On September the 11th, 2001, terrorists hijacked four American commercial jets with the intention of crashing them into large, visible buildings in both Washington, D.C., and New York City. As we all know, the terrorists were successful in three of the four cases; the fourth plane’s assault on the United States Capitol — the presumed target — was thwarted by the heroic passengers on board. While we now believe that no other planes were targeted, at the time, each of the other 4,000-plus flights scheduled to be in American air space at the time were at risk. But Ben Sliney, the Federal Aviation Commission’s National Operations Manager on duty that morning, prevented future harm.
How? He made an unprecedented decision, making the call to ground every single commercial airplane in the country.
That, of course, is not news — in fact, it’s rather common knowledge. While hindsight teaches us that the call was correct, at the time, it was a rather aggressive decision. Thankfully, it was the type of decision which Sliney was well-equipped to make. He had 25 years of experience in air traffic control and/or as part of FAA management, including a leadership position at New York TRACON, which has responsibility over the air traffic for New York City’s three major airports and a few smaller regional airports nearby. His position as National Operations Manager gave him immediate access to information as it became available. But the decision to ground the planes — that was Sliney’s to consider, and ultimately, to make.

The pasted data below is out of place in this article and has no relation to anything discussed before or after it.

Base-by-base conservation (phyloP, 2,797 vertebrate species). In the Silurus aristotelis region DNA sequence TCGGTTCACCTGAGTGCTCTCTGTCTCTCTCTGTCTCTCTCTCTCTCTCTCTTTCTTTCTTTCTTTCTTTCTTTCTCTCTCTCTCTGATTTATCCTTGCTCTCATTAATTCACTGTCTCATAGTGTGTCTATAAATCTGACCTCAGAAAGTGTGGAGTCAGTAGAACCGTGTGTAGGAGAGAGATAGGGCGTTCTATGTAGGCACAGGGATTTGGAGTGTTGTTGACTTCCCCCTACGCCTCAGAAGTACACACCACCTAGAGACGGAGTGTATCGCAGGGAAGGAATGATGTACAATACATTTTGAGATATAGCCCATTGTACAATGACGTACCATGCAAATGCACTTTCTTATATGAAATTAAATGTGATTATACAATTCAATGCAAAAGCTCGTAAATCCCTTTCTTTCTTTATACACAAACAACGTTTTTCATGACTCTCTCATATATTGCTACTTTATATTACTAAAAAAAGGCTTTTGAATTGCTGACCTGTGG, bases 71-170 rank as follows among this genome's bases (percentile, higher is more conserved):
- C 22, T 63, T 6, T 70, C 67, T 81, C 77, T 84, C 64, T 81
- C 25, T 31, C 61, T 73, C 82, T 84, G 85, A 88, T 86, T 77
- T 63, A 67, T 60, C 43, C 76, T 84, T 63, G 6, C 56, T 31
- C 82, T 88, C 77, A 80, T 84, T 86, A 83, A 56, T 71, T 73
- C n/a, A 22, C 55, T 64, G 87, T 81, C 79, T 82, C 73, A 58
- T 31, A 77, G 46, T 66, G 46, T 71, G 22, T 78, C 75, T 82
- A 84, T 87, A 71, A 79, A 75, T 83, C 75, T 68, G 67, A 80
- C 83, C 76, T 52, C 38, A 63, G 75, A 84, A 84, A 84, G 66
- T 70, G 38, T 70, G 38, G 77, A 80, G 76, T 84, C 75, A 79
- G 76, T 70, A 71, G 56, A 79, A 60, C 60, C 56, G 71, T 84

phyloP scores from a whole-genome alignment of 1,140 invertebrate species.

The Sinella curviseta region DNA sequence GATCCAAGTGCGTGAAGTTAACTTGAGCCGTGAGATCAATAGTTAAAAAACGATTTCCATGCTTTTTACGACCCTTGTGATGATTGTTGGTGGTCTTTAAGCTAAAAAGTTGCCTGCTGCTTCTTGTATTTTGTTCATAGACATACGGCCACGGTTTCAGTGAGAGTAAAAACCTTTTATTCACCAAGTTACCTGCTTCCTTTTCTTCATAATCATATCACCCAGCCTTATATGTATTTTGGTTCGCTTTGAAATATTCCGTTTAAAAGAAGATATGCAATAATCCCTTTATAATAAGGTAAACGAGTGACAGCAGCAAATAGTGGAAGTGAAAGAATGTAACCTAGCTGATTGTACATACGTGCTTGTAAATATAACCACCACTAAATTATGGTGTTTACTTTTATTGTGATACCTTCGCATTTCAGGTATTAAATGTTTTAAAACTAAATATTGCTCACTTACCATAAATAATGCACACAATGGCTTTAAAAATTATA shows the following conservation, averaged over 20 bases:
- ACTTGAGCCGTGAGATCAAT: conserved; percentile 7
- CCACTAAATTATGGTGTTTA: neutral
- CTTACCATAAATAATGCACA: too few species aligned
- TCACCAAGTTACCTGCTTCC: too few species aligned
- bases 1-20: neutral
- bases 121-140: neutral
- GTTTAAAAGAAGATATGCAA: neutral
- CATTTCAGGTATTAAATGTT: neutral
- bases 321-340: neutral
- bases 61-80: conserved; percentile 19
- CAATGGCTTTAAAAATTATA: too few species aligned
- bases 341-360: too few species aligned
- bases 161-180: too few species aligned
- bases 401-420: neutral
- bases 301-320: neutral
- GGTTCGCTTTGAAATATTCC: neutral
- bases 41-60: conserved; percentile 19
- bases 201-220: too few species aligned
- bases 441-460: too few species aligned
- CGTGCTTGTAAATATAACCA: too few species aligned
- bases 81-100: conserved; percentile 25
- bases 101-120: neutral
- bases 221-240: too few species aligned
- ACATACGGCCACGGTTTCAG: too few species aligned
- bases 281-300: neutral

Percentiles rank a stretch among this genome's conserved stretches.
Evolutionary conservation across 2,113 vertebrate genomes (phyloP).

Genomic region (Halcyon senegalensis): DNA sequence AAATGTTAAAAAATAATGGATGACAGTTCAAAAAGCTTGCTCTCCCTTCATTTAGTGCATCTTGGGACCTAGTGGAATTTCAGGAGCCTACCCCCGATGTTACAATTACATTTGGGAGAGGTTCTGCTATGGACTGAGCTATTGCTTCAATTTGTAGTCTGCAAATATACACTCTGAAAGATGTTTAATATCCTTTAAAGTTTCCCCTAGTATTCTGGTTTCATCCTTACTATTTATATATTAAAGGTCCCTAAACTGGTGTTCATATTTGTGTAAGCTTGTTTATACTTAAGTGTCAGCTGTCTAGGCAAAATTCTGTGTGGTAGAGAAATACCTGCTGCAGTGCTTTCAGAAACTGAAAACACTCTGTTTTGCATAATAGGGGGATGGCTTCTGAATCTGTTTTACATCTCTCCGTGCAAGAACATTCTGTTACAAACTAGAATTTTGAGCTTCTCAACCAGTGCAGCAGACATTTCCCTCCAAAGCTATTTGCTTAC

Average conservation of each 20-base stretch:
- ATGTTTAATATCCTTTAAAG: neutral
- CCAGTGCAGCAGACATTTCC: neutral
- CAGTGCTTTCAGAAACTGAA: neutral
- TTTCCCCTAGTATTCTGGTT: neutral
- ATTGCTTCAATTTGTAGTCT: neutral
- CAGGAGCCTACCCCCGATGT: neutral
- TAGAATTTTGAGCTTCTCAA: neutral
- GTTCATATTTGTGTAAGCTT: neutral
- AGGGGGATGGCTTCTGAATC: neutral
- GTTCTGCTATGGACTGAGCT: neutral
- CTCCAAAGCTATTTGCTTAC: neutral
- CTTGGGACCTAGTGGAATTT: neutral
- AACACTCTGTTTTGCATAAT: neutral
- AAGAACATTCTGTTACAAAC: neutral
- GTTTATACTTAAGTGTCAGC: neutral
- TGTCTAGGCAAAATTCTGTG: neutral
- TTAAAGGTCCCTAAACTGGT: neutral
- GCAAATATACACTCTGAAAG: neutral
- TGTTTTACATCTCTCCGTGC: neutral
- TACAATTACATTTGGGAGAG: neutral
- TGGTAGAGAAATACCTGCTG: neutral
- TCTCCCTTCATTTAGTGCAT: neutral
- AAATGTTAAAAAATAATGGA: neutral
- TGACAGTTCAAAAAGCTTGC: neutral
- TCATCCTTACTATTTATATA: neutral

In all, Ben Sliney’s initiative makes for an incredible story. When Universal Pictures decided to turn the heroism of the passengers of United Flight 93 into a movie, they did not overlook Ben Sliney’s role — they even asked him to play himself in the movie, as seen below.
But as incredible as his story is, one particular fact makes it jaw-dropping: on September 10, 2001, Ben Sliney was not yet a National Operations Manager for the FAA. September 11, 2001, was Ben Sliney’s first day on the job.
Bonus fact: During the three-day ban on commercial flights, very few planes were in the sky — by and large, air traffic was limited to military flights. (One exception? A San Diego to Miami flight, authorized to take flight in order to deliver antivenin to a snake bite victim.) Because of the lack of planes, there was also a lack of contrails, those white cloud-like tracks planes leave in the sky. The lack of contrails corresponded to a measurable, significant increase in temperature, leading some to believe that contrails help depress global warming — a theory echoed by World War II data as well.
Related: “A Place of Remembrance: Official Book of the National September 11 Memorial” by Allison Blais and Lynn Rasic, with forward by Michael Bloomberg, Mayor of New York City. Five stars on three reviews.
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